The rugged mountains guarding the western entrance to Brown's Park wore a fresh dusting of snow in October 2007.

Photo by Tom Ross

The rugged mountains guarding the western entrance to Brown's Park wore a fresh dusting of snow in October 2007.

Tom Ross: I'm a lonesome cowdude, riding o'er the range

Steamboat Springs author, John Rolfe Burroughs, made lasting contributions to history

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Tom Ross

Tom Ross' column appears in Steamboat Today. Contact him at 970-871-4205 or tross@SteamboatToday.com.

Find more columns by Tom here.

— Have you ever stopped to wonder why people who herd cattle from horseback are referred to as cowboys and cowgirls instead of cowmen and cowwomen? Or perhaps cowgals and cowguys? Maybe even cowdudes and cowdudettes?

There is a very rational explanation for the term "cowboy" that is grounded in the historical development of the American West and the minimum wage. I have been writing about cowboys since I was in the third grade. However, I never understood the derivation of the word cowboy until this week. A friend delivered an autographed copy of the John Rolfe Burroughs classic, "Where the Old West Stayed Young" to my desk, and I can't wait to leave the newsroom and resume my reading.

So, set yourself down by the campfire, pour yourself a tin cup of strong cowdude coffee, and I'll share the author's explanation of how cowboys came to be cowboys.

Burroughs was a nationally known writer who grew up in Steamboat in an era when the streets were unpaved and everyone living in Old Town owned at least one dairy cow.

Burroughs confides that he was no cowboy, but he had a saddle horse of his own from a young age.

The writer devoted several books to Steamboat Springs, including "Steamboat in the Rockies" and "Headfirst in the Pickle Barrel," the account of his youth. He also preserved the legacy of one of Steamboat's favorite sons in "I Never Look Back: The Story of Buddy Werner."

"Where the Old West Stayed Young," however, focuses on a large expanse of neighboring Moffat County known to fur trappers, cattle queens and outlaws as Brown's Park.

Here's how the publisher, William Morrow and Co., described the book in 1962: "The remarkable history of Brown's Park told for the first time, together with an account of the rise and fall of the range cattle business in Northwestern Colorado and Southwestern Wyoming and much about cattle barons, sheep and sheep men, forest rangers, range wars, long riders, paid killers and other bad men."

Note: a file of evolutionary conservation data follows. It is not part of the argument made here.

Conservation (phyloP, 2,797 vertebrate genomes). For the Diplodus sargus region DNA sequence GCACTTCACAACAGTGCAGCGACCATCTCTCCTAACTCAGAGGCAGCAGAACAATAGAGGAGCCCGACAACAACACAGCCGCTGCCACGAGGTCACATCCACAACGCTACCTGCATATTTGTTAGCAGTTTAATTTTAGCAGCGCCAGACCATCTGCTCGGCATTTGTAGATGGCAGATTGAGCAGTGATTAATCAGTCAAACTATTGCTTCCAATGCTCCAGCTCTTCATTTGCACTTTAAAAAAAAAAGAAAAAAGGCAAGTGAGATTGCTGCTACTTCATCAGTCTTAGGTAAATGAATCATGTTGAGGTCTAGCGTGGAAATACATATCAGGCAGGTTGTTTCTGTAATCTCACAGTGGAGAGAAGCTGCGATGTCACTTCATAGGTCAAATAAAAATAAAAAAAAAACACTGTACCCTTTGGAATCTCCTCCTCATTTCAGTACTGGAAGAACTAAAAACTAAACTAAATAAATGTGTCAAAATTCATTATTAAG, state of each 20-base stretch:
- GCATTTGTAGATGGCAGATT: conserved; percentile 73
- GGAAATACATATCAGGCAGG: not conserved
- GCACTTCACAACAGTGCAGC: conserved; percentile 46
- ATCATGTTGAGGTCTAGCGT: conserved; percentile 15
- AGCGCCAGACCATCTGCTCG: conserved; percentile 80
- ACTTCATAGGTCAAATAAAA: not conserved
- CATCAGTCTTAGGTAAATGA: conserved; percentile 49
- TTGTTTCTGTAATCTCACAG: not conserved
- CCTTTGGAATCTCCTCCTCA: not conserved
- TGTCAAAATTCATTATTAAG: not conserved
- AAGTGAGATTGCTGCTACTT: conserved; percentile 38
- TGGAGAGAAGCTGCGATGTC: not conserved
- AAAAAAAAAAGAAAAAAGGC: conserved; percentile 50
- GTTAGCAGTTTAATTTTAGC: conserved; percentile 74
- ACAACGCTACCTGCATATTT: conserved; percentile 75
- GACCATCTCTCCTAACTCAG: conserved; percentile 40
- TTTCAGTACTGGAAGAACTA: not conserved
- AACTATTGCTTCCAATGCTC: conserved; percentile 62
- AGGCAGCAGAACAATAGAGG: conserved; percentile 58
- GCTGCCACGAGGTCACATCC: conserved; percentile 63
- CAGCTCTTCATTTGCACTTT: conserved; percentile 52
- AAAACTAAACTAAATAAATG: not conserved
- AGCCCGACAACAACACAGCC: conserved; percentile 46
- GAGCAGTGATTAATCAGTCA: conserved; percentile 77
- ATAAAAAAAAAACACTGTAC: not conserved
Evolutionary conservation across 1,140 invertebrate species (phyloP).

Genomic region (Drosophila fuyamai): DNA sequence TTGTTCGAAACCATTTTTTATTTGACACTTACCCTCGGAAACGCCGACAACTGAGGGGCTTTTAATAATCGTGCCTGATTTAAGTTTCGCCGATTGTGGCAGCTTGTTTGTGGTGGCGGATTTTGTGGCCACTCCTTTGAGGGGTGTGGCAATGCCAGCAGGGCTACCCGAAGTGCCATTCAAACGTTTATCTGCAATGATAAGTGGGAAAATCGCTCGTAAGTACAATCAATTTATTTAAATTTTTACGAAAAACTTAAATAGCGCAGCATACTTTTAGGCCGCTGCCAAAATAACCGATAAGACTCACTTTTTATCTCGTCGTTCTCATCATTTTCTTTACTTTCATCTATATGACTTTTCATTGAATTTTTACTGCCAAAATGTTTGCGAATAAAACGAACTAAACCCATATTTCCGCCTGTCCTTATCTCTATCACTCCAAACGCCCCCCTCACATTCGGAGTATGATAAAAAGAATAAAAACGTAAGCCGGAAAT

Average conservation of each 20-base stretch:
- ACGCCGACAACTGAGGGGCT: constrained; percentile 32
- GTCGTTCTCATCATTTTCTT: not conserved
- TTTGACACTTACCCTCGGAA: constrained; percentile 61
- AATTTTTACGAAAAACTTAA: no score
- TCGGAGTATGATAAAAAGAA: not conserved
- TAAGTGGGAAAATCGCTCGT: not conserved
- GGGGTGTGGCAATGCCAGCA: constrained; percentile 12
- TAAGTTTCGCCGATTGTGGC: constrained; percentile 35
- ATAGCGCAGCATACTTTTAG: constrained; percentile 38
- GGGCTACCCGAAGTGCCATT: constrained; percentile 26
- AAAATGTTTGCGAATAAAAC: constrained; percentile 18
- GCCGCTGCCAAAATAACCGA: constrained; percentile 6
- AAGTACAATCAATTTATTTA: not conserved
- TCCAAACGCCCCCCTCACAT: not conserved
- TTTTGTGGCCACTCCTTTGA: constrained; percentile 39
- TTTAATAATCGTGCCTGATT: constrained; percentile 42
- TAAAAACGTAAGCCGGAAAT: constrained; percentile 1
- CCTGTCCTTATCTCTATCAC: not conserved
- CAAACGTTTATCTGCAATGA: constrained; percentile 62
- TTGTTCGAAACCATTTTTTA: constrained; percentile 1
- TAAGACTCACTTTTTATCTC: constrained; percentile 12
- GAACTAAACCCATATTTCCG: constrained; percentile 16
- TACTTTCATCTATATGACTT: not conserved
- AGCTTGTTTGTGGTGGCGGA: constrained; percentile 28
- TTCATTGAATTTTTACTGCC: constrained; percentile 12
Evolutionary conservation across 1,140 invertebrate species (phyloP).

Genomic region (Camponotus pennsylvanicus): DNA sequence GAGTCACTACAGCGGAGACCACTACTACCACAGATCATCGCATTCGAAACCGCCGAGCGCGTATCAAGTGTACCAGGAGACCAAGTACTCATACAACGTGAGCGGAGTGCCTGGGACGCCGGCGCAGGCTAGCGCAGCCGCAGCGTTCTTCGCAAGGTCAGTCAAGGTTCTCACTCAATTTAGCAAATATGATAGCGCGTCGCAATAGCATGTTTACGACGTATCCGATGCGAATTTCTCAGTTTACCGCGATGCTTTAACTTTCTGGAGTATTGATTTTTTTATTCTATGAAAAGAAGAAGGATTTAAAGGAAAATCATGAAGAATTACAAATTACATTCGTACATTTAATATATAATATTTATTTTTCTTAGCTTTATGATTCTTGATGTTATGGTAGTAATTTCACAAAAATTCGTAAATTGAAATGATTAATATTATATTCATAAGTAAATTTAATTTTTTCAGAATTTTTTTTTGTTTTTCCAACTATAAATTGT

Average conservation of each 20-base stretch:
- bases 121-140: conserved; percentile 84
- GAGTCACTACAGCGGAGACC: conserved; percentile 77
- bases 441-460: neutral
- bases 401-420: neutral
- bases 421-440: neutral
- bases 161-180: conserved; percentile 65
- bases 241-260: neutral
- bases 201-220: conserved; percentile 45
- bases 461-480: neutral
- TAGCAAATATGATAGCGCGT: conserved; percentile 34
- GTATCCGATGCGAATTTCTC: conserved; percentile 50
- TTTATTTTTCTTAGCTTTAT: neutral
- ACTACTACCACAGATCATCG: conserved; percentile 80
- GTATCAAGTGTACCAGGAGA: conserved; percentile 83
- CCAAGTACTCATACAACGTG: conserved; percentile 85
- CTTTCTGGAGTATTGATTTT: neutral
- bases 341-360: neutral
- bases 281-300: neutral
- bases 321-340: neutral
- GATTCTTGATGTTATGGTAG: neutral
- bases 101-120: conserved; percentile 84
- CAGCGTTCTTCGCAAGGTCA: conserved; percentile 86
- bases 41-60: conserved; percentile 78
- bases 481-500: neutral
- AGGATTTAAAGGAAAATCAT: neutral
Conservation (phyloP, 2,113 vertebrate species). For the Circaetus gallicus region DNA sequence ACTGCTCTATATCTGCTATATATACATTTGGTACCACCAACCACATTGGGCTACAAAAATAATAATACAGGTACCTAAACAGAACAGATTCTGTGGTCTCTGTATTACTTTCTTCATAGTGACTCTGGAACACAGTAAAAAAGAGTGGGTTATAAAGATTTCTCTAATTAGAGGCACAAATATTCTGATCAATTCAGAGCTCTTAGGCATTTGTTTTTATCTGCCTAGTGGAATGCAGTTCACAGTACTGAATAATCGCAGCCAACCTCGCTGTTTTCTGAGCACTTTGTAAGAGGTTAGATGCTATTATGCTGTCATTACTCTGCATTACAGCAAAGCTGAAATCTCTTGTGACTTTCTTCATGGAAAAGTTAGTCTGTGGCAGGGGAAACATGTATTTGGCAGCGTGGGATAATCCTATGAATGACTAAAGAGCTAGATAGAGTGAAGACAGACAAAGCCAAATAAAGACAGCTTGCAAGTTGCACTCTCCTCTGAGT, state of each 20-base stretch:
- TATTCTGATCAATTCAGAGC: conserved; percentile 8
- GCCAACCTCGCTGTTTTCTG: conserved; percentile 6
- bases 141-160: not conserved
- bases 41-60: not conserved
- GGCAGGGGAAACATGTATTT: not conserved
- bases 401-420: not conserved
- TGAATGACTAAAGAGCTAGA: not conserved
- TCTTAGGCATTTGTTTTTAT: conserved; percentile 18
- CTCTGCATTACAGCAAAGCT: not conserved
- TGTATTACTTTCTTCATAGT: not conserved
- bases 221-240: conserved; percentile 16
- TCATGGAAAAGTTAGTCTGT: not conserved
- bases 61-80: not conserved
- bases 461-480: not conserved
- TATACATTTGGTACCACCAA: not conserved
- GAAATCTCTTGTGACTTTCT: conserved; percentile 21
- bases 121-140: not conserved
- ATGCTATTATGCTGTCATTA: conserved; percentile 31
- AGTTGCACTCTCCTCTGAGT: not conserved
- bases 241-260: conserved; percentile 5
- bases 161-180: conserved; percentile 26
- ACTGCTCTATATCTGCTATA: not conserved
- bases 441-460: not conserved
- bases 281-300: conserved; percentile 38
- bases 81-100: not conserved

I might add that the publisher left out "bad women," for they also can be found in the pages of the book.

"Where the Old West Stayed Young" won Burroughs an award from the National Cowboy Hall of Fame in Oklahoma City.

Brown's Park is a sprawling open valley in the Rocky Mountains where travelers are never quite certain if they are in Colorado, Wyoming or Utah. If Montana novelist Thomas McGuane visited, he would quickly recognize it as "the High Lonesome." It remains a rare chunk of largely untamed American West. It's a place where native people found a mild climate, outlaws hid out and cattle barons wintered their cattle.

And that brings me to "cow boys."

In his prologue, Burroughs relates how Texas was an impoverished region immediately after the Civil War. However, one resource that Texans seized upon was the hundreds of thousands of unbranded cattle that ranged its southern plains. The long-horned beeves were the descendants of animals brought to the new world by Spaniards in the 16th century.

Texans undertook the dirty job of rounding up these semi-wild animals and branding them to make them their own. The biggest challenge they faced was trailing the cattle north to the nearest railheads in Kansas.

Prior to the Civil War, Burroughs wrote, the men who drove cattle across country to market were not called cowboys, but drovers.

The poorly fed Texas longhorns did not bring attractive prices, and the profit margins were slim. The would-be Texas cattle barons could not afford to pay the prevailing wages of $25 or $30 a month for grown men, Burroughs wrote.

Instead, they employed boys ages 12 to 15 who could be hired for as little as $5 a month and grub. These boys were given the heavy responsibility of moving large herds across difficult and sometimes hostile ground. Many of them proved very capable.

Thus, the genesis of the term cowboy.

Eventually the great herds from Texas found their way to the lush grasslands of Northwest Colorado. But that's a story for Burroughs to tell.

There are three copies of "Where the Old West Stayed Young" in the collection at Bud Werner Memorial Library. Two of the three were checked out on Friday afternoon, and the third is kept under lock and key. The latter may be viewed only in the library.

It's a must for anyone who wants to gain a better understanding of how the Yampa Valley fits into the taming of the West.

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